Having hands-on experience is critical when wanting to launch a new career as a data scientist. We are therefore constantly on the lookout for current and practical student projects to put the knowledge of our juniors to the test. This time, we teamed up with IBM to offer our Liège and Charleroi students the unique opportunity of diving into Covid data. Curious about what IBM had in store for them or how they’ve experienced this collaboration? Then quickly read the article below!
The most difficult part of kicking off a career as a data scientist is undoubtedly the beginning. Most open vacancies require a minimum of 3 years of experience with technologies such as machine learning, deep learning or computer vision. Even though online training paths and courses in traditional education may help you gain the necessary knowledge, knowing how to put this knowledge into practice is a totally different story. After having followed such training courses, the question inevitably arises: how can you be qualified for a job in the field without having any concrete experience?
We strongly believed that it could be done differently. And so our active pedagogy was born. At BeCode, our students learn by doing, by applying their skills to concrete projects. The learning environment can be compared to a company’s office, which gives them a taste of what a job as a data scientist entails. However, closing this skills gap is a challenge that we can only tackle thanks to our strong network of partners. To provide our Charleroi and Liège students with a new, current challenge, we teamed up with IBM for a three-part workshop session on exploring, visualising and modelling Covid data.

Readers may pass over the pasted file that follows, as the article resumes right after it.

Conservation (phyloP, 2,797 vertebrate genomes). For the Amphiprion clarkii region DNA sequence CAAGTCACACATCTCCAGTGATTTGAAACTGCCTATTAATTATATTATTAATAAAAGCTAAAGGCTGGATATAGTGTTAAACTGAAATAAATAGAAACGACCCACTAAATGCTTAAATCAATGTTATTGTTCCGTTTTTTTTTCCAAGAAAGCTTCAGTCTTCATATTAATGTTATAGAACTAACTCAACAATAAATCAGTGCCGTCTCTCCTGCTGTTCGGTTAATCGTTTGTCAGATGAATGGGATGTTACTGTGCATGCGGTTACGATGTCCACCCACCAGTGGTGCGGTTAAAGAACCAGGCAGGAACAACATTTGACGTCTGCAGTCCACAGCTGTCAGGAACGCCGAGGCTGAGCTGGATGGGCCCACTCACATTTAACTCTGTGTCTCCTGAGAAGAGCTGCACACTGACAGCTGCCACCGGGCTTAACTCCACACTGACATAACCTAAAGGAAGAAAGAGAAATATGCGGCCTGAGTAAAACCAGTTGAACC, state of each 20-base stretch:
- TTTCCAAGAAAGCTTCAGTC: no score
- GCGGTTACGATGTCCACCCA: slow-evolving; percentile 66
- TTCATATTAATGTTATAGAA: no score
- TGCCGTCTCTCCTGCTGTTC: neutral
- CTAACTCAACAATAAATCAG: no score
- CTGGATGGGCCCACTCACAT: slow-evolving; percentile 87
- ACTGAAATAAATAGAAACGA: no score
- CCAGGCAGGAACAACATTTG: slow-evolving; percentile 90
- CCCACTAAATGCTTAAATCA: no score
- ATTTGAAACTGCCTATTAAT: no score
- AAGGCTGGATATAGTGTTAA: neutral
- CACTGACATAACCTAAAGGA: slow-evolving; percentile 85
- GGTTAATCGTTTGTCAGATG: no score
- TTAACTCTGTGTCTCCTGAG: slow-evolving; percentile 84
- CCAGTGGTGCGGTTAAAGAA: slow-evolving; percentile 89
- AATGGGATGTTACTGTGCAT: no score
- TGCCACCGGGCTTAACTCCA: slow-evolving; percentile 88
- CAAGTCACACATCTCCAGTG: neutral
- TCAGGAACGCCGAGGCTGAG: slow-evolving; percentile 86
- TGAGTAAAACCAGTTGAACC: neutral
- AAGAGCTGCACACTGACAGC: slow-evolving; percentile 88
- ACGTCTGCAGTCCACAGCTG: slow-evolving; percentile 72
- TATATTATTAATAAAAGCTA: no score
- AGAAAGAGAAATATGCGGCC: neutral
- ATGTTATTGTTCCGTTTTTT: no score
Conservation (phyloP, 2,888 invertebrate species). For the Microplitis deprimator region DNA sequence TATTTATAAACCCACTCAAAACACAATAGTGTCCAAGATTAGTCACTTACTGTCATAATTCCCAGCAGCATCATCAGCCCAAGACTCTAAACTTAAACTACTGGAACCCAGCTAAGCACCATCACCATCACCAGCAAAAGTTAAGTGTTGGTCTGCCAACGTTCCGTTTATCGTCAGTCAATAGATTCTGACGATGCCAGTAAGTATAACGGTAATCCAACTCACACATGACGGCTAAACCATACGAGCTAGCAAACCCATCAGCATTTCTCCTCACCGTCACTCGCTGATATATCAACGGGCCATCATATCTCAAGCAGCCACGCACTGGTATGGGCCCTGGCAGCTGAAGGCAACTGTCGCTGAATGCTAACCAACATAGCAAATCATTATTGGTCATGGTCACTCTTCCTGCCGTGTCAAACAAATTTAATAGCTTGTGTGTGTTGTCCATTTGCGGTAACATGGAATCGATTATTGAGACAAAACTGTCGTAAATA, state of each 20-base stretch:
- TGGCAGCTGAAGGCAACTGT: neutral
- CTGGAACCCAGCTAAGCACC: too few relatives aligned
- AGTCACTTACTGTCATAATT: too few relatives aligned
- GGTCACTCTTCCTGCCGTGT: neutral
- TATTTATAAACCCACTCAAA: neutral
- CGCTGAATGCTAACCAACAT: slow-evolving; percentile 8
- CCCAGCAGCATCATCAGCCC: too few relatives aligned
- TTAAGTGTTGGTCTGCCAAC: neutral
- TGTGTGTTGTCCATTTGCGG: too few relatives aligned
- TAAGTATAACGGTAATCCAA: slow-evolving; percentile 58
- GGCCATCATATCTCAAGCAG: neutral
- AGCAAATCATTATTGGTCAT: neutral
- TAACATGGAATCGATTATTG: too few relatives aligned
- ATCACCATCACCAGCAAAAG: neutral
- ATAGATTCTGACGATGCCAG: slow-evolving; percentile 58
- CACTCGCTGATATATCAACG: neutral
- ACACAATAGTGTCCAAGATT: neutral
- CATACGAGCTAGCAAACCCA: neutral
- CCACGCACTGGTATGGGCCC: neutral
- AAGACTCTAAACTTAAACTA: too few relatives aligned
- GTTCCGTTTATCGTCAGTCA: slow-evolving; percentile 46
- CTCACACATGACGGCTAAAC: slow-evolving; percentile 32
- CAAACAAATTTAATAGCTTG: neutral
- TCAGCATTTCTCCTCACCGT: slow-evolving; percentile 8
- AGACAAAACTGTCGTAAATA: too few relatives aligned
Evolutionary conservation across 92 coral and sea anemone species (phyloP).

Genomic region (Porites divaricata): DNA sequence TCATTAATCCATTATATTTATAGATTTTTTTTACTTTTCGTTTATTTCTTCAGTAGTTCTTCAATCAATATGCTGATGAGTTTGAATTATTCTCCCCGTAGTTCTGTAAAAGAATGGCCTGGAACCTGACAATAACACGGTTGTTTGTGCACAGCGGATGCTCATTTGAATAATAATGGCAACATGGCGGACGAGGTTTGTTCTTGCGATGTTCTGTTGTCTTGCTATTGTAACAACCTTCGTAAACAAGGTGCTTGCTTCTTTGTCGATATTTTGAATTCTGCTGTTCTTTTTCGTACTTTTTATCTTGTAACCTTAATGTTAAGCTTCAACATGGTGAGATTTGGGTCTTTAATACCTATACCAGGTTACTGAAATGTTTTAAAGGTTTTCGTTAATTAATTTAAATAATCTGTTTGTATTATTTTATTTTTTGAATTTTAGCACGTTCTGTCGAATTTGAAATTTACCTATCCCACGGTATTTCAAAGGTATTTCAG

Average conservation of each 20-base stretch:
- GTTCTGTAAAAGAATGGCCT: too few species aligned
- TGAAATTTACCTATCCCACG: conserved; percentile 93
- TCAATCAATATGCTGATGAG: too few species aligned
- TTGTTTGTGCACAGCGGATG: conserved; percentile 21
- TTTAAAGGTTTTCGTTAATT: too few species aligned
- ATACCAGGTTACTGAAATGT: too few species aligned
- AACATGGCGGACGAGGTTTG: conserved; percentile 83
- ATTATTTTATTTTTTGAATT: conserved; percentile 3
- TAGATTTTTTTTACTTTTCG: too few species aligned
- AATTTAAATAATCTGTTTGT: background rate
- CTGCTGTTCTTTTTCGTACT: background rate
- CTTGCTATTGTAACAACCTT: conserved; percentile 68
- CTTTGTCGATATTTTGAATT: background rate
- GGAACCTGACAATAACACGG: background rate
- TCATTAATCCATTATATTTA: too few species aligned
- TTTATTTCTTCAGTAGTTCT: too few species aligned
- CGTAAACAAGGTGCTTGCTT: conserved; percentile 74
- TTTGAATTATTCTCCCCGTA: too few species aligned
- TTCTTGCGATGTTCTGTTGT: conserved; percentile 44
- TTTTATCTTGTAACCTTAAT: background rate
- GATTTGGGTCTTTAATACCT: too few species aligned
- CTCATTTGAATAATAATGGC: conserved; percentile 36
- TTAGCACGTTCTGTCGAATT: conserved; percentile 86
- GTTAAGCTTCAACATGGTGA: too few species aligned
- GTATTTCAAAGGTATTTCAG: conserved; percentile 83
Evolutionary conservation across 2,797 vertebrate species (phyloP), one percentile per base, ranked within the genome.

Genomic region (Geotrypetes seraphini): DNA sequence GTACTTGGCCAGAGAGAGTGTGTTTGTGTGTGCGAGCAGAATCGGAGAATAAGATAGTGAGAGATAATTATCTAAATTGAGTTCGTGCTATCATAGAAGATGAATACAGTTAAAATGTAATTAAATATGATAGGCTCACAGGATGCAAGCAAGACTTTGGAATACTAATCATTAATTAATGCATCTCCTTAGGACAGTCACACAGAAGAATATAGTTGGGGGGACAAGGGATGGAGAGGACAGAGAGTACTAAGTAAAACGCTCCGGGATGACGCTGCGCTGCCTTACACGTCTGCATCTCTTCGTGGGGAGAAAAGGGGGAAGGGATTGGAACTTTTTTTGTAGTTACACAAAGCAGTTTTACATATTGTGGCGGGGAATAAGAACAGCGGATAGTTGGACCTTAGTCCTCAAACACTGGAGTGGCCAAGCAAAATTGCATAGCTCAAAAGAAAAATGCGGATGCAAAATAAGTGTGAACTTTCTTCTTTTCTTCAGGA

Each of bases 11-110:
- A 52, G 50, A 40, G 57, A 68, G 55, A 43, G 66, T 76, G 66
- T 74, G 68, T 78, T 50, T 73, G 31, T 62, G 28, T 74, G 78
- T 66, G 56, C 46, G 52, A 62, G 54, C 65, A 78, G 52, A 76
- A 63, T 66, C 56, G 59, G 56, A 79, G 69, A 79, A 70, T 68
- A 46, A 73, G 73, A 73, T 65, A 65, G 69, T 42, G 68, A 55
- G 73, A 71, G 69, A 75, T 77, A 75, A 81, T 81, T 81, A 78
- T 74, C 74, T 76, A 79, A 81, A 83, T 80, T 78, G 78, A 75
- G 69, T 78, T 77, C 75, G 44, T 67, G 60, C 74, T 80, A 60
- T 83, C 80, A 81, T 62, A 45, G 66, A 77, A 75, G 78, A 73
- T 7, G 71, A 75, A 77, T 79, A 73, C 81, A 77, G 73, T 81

Tackling the healthcare crisis by means of AI
Damiaan Zwietering, developer advocate at IBM, functions as an intermediary between IBM and the developer community. By organizing tech talks and workshops he aims at inspiring people to kick off a career in AI or at helping those already active in the field to discover new techniques and technologies.
And as experience has taught him, there is no better source of inspiration for these kinds of sessions than your own daily life. The prevailing health crisis is significantly increasing the pressure on the healthcare industry, a phenomenon Damiaan has witnessed with his own eyes as his wife is a nurse. In the hope of contributing to the suppression of this crisis, Damiaan analysed and interpreted the current figures and started organizing workshops around his findings, so too for our students.
Getting ready for a career as a data scientist
The workshop, consisting of three sessions, aimed at immersing our students in the wonderful world of data science. “This project represents the journey that the BeCode juniors will take when working on a project on behalf of a client, and that’s exactly why I wanted to give this workshop to them. I aimed at introducing them to the different stages of a client-oriented project: researching, performing analyses, interpreting results, building models, visualizing the outcome etc.”, explains Damiaan. And this, of course, with the necessary guidance and support. “During the first session, I presented different datasets, tools and interesting avenues of research. Afterwards, the students brainstormed on the research question, related to covid, that they would like to answer. These were reviewed and discussed during a second session, a Q&A”, Damiaan continues.